I read God Save the Queen in as close to a single sitting as it gets. I mean, I moved around the house, but I read it until I was through. It’s been too long since I’ve done that, and I like it when I get the chance.
The story is set in a steampunk Victorian England that has stretched into the modern day. There are three big alternate races: werewolves, vampires, and goblins. Each is caused by a mutation of the Black Plague. Victoria is a vampire, and she’s been ruling for 175 years. In Europe, those with the full plague rule everyone else. There are some half-breeds that are associated with the fully plagued, but the halvies serve as protectors, soldiers, and other functionaries.
Enter our hero Xandra who knows something is afoot when her sister is admitted to Bedlam Asylum. The sister immediately burns herself to death.
But Xandra knows it’s not her! She was scared of fire! Everyone is being shifty about the death and there are a lot of almost imperceptible stress signals and moments of relief! And the diamond in her tooth was missing! This leads Xandra on a massive hunt to figure out where her sister is. And that revelation ends up putting her on a path where she can trust no one and where she finds that the things she has believed her entire life might just be a lie.
Okay, no might: they are a lie. This is one of those urban fantasy stories where the heroine has to learn a lot of things quickly, and everyone who should have been good is bad and everyone she meets since the beginning is pretty much an ally. Also, we indulge in the “most special girl in the world” trope that’s pretty common to urban fantasy/dystopia style literature. And I’m of two minds about it: on the one hand, does every story in these settings have to be about the person who can absolutely fix it because they’re special? On the other hand: why write a story if the main character isn’t at least a little special. It’s a balancing act, and for the most part, Locke succeeds. I liked Xandra.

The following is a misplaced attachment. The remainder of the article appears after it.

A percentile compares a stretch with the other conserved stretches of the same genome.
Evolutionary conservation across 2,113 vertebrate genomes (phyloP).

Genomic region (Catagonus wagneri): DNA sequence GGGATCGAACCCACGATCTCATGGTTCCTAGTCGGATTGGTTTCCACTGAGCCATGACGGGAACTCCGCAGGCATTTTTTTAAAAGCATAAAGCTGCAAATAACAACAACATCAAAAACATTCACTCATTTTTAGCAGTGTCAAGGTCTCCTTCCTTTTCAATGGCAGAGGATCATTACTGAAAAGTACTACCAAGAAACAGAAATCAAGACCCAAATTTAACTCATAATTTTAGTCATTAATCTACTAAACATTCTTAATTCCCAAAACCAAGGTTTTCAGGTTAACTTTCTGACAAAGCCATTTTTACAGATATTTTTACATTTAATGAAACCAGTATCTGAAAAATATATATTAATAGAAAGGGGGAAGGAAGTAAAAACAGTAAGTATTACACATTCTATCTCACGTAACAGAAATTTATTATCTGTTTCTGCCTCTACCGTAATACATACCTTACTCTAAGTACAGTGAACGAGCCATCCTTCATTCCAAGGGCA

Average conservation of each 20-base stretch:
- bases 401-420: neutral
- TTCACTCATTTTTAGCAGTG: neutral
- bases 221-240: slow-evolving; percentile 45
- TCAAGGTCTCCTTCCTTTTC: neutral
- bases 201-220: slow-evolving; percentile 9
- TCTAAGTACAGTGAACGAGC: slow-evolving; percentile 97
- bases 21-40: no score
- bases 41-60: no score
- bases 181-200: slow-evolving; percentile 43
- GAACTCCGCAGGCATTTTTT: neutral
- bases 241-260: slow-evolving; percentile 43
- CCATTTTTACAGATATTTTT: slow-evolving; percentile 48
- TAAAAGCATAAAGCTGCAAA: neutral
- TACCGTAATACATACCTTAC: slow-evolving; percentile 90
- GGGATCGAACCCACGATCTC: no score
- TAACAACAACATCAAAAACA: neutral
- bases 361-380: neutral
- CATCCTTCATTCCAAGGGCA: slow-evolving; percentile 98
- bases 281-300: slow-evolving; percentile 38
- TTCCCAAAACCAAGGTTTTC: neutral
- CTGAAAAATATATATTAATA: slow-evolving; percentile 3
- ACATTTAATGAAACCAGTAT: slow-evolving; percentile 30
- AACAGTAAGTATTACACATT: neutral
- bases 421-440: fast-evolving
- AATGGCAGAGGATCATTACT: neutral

And while Xandra figured out what she is and the person that was an immediate threat is neutralized by the end of the novel, the entire story (ESPECIALLY the ending) feels like a set-up for a series. Which it is. Obviously. I’m a little torn about whether to keep pursuing it because the problem with knowing you’ve got 4 or 5 books more is that I have a hard time getting into the hero’s plight: I know they’re going to make it out alive. Once again: not Locke’s issue, but just something I as a reader have to contend with.
Oh, and the very special Xandra has stolen the heart of the Scottish alpha werewolf. So mix in two ounces of paranormal romance into our steampunk-y cocktail.
JMF Rating: 6/10
‘Til next time,